N. Dakota oil pipeline capacity limited as production, imports climb

Nick Snow
Washington Editor

WASHINGTON, DC, Sept. 4 -- North Dakota crude oil production and imports from Canada exceed current pipeline capacity in the region, Federal Energy Regulatory Commission Chairman Joseph H. Kelliher told a US Senate subcommittee Sept. 3.

"Both domestic and Canadian crude oil production are increasing, exacerbating the competition for limited pipeline capacity. There have been additions to pipeline takeaway capacity in the region, not enough to limit constraints or accommodate future increases," he told the Senate Appropriations Committee's Energy and Water Subcommittee at a field hearing in Bismarck, ND.

FERC supports energy infrastructure development and has participated as a member of a crude oil market infrastructure task force that the Interstate Oil and Gas Compact Commission initially convened in 2006 to investigate Rocky Mountain crude oil market dynamics, Kelliher continued. "However, the parties themselves must resolve who will commit to support the development of new infrastructure and who is willing to pay for it," he said.

The subcommittee's chairman, Byron L. Dorgan (D-ND), said that he convened the hearing because he wanted to determine what steps will need to be taken to transport and refine the increasing amount of crude being produced from the Bakken Shale formation in western North Dakota.

"With the current infrastructure, it is a challenge to transport the oil from wellhead to refineries, both in and out of state, without experiencing a bottleneck. As this new oil is produced, we need to make sure the transportation infrastructure exists so that future oil production is not limited," he said.

Already increasing
Williston Basin oil production within the state and imports from Canada already put pressure on pipeline capacity, Kelliher said. North Dakota's oil production rose from 125,000 b/d in 2007 to 147,000 b/d in March, he noted. Existing pipelines are operating at full capacity, requiring that they apportion that capacity among shippers, he said.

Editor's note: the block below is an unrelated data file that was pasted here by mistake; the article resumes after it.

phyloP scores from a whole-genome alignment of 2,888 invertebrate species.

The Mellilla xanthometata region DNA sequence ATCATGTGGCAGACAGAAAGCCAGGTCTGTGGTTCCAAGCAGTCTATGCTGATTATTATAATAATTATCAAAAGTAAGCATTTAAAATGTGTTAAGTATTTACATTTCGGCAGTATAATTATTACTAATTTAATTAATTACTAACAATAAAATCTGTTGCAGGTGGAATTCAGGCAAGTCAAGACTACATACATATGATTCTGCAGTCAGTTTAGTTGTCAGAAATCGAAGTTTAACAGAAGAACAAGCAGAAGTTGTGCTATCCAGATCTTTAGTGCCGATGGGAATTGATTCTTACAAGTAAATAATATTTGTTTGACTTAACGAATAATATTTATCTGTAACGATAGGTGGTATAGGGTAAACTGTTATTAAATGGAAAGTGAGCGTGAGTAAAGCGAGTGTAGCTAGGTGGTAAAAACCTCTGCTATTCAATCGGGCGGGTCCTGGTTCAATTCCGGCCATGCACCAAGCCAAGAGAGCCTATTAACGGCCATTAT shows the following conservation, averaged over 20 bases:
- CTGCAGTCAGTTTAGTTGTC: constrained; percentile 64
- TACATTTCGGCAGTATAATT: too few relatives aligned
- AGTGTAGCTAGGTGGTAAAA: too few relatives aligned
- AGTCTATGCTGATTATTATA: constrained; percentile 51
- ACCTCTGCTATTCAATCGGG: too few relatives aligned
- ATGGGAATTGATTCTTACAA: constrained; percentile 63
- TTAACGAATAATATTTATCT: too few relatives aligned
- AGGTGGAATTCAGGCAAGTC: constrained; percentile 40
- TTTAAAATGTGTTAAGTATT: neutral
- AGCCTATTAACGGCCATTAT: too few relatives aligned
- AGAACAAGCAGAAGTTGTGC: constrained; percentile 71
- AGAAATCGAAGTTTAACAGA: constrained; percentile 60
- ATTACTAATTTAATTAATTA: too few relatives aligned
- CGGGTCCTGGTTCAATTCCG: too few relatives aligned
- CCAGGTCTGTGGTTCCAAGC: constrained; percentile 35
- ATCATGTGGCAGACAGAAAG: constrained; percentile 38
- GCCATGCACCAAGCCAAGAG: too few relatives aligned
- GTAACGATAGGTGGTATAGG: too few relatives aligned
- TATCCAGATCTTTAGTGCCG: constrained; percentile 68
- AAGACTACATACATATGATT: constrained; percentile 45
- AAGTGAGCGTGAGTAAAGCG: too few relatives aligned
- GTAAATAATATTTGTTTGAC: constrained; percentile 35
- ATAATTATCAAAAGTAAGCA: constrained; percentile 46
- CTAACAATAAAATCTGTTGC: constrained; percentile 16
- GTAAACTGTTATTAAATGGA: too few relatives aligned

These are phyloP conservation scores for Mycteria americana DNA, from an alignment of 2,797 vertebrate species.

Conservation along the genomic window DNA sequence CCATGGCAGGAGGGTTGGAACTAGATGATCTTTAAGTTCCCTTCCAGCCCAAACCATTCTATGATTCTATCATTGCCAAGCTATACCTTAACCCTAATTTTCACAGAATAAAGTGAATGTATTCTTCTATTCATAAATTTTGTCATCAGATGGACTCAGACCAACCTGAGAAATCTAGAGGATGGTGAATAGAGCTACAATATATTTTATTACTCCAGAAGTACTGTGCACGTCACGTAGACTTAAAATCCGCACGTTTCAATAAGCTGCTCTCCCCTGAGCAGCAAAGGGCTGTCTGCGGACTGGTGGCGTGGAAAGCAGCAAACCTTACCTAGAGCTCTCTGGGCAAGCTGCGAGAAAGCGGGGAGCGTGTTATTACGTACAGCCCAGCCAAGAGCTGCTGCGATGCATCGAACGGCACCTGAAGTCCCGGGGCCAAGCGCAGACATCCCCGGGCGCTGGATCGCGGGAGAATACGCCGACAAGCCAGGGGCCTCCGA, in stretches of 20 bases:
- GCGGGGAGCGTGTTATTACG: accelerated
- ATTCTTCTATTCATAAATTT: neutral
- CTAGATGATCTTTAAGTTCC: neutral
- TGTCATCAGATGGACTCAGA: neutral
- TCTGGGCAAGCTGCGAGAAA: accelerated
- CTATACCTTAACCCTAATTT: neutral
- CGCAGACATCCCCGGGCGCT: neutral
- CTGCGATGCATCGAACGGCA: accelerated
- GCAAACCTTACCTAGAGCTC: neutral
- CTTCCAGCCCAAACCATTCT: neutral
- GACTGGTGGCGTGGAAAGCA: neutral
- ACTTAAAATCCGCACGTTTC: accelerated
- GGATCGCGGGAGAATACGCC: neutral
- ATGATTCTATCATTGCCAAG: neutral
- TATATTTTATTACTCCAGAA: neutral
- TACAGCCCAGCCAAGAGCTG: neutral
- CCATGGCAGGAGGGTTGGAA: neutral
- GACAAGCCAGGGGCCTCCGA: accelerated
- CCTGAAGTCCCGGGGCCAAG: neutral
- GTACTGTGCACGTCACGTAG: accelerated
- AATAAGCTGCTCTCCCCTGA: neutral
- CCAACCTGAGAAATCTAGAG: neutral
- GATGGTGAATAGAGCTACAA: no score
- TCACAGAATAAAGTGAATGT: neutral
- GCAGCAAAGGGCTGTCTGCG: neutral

Meanwhile, crude oil imports from Canada also have risen, according to Kelliher. Annual Alberta Basin oil production levels for 2007 published by the province's conservation board showed a 3% increase from 2006 to 1.86 million b/d, he said. "Significantly, Canadian imports are projected to reach 3.4 million b/d by 2017," he indicated.

He pointed out that imports from Canada currently comprise 20% of total US crude supplies and are the United States' largest foreign source. "We expect this trend to continue. These imports are reliable supplies from a friendly country and improve our energy security," Kelliher maintained.

"However, Canadian imports require space in the pipeline and can create bottlenecks in capacity that can limit the amount of crude oil that can be moved out of the North Dakota production region. Pipelines serving North Dakota are increasing their capacity; nevertheless, it is likely that with additional growth in North Dakota oil production and Canadian imports, the pipelines' proposed capacity increases still will not be adequate to transport North Dakota production without capacity prorationing among shippers seeking that capacity," he added.

Other scheduled witnesses at the hearing included Lynn D. Helms, director of the North Dakota Department of Mineral Resources; Harold G. Hamm, chairman and chief executive of Continental Resources Inc. in Enid, Okla.; Kevin Hatfield, regional director for Enbridge Pipelines Inc.'s North Dakota system, and State Rep. Shirley Meyer (D-Dickinson), co-chair of the Task Force to Establish a North Refinery.

Contact Nick Snow at nicks@pennwell.com.

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